Top 5 ideas of the week:

 Nash-Finch (NAFC)

The Nash-Finch Company (NAFC) is the second largest publicly traded wholesale distributor in the United States.  Although Nash-Finch also operates 74 company-owned retail grocery stores, it derives nearly 85% of its revenues from its wholesale distribution businesses.  Our interest in Nash-Finch was piqued because of its strong presence serving military installations.

 Xerox Corp (XRX)

We have been following Xerox Corporation (XRX) since the middle of January largely because David Einhorn (Greenlight Capital) had purchased 17M shares of the company in Q4 2011. We have stepped up our coverage of Xerox in October as the company’s shares were trading at a 30% discount to book value. However, we are most certainly aware that just because a company’s shares are trading at a low price to book value does not automatically make it a great value.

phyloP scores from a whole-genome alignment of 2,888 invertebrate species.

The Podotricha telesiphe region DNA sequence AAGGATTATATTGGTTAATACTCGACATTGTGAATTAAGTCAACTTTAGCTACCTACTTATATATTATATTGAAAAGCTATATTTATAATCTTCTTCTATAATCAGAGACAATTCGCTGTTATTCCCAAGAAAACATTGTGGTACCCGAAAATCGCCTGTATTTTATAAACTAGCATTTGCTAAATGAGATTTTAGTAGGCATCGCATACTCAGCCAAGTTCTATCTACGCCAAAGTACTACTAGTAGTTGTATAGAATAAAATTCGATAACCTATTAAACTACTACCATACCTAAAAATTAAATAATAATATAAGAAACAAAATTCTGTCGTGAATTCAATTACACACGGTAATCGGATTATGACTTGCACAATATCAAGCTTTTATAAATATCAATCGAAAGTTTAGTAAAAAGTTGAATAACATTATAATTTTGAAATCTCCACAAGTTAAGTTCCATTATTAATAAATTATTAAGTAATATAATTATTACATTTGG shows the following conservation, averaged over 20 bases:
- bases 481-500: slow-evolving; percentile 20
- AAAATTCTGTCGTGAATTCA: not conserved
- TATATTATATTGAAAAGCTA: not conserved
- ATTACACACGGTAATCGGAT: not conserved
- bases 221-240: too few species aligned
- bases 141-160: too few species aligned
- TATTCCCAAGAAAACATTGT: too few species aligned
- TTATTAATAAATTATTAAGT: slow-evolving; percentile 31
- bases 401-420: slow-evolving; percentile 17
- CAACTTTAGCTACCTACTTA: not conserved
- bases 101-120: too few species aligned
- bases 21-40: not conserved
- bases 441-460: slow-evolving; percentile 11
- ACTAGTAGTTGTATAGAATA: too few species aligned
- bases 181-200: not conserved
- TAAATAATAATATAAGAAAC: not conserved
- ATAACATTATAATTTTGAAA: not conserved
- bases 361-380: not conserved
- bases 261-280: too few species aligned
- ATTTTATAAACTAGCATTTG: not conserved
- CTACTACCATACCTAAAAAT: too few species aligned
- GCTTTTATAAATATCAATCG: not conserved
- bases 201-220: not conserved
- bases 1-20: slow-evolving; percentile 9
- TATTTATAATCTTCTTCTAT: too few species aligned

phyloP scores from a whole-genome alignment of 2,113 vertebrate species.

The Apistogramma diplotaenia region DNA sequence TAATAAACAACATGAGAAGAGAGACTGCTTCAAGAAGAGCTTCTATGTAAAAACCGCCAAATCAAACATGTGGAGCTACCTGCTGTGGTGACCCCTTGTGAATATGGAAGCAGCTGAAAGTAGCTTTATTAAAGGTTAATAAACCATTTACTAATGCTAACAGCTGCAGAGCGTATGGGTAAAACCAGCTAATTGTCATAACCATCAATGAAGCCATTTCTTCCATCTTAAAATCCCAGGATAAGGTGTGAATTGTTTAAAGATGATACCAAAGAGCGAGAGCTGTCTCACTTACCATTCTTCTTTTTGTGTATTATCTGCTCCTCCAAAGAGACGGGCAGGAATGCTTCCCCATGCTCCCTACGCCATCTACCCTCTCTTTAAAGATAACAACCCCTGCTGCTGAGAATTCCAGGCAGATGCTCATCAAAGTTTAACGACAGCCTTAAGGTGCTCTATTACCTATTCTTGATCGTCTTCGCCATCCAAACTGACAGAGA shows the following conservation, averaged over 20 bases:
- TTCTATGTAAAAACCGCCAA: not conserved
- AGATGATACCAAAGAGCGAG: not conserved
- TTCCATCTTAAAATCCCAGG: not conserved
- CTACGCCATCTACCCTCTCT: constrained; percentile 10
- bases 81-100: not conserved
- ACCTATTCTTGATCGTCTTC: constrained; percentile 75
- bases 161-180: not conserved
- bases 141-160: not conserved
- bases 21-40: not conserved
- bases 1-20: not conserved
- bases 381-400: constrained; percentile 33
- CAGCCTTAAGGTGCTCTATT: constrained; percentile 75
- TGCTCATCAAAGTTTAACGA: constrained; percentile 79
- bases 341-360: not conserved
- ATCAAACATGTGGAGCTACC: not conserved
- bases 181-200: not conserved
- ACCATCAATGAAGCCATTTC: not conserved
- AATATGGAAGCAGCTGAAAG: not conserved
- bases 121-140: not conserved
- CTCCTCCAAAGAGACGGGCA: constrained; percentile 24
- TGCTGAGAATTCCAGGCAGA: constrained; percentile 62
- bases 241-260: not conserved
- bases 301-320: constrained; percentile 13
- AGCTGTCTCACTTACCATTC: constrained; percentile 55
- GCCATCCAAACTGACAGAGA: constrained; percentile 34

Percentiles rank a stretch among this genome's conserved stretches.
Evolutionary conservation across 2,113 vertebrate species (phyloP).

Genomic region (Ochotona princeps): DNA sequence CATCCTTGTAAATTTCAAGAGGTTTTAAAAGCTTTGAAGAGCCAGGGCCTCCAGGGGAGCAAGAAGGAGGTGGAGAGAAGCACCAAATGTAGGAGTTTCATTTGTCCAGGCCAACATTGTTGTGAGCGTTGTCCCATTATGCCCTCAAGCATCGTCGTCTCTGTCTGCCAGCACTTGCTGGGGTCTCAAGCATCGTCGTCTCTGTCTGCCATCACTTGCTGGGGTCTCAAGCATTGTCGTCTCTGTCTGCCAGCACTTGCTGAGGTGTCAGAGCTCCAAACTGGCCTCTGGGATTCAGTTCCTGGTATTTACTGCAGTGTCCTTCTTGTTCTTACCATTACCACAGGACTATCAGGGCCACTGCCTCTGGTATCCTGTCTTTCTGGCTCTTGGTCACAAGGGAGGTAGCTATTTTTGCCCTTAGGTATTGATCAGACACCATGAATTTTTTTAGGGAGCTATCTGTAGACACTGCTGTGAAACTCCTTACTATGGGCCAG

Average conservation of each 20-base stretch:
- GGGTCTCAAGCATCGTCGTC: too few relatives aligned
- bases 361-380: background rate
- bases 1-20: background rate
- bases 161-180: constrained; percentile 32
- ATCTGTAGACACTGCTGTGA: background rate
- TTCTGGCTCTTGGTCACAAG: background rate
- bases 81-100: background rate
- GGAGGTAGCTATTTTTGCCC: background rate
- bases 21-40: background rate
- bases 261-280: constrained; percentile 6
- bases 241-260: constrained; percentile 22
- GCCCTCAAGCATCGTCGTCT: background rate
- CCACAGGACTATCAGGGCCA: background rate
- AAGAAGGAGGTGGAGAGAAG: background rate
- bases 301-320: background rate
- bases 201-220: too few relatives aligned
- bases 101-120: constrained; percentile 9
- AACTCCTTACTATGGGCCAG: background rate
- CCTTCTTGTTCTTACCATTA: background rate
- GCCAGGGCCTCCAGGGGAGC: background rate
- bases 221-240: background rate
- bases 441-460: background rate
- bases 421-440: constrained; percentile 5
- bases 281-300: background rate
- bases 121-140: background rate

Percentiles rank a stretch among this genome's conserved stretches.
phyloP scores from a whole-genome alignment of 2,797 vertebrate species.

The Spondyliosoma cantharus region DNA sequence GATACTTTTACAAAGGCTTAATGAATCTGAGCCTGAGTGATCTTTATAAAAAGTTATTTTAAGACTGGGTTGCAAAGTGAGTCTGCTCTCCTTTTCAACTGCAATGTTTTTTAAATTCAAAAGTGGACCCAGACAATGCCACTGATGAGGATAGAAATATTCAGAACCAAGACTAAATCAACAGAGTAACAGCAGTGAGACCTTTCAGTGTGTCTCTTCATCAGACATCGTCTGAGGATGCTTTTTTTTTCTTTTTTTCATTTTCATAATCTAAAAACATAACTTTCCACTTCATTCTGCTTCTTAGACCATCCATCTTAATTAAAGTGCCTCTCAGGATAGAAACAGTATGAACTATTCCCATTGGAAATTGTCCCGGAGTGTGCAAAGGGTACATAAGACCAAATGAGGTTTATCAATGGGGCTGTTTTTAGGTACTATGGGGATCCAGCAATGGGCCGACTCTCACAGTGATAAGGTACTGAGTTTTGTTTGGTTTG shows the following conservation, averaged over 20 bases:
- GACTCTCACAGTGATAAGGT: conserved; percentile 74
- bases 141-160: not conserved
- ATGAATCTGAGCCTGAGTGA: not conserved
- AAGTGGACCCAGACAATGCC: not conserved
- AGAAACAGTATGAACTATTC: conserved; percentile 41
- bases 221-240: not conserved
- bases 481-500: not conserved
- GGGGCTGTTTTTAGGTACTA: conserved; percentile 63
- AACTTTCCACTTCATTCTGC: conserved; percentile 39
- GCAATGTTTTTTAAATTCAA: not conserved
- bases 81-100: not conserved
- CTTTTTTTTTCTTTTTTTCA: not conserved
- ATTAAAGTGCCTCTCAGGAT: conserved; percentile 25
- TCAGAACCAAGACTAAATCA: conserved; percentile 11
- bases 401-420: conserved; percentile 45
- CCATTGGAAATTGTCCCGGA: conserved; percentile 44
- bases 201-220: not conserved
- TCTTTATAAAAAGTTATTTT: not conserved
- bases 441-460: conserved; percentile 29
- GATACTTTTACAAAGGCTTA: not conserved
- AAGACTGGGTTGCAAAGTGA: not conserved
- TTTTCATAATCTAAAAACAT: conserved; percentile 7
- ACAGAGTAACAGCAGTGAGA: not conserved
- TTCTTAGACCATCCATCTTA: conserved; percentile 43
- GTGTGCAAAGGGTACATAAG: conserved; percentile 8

SUPERVALU (SVU)

Although we have been disappointed in Supervalu’s (SVU) performance since we re-entered it in Q2 2012, we can see that we are not the only firm that has taken a position in the company during the 2012 calendar year.  We believe that although SVU is facing a challenging set of circumstances, investors in SVU’s bonds or shares will find it to be a “super value.” We were particularly pleased to see that two Tiger Cubs have staked out a significant position in SVU.

 Berkshire Hathaway (BRK.B)

We are impressed that Berkshire Hathaway’s (BRK.B) Book Value Growth has exceeded the S&P 500 and the broad bond market since 1999 despite the challenging environment for stocks, Berkshire’s gargantuan size and the easy money policies of the Federal Reserve pushing up bond prices. We believe that Berkshire’s recent $1.2B share buyback as well as the increased price offered for future buybacks (from 110% of book value to 120% of book value) will bode well for investors.

 American International Group (AIG)

We published two articles on AIG this week.  First article discusses AIG’s deal to sell its ILFC aircraft leasing subsidiary and the second evaluates AIG’s prospects now that the US government has sold its shares in AIG.

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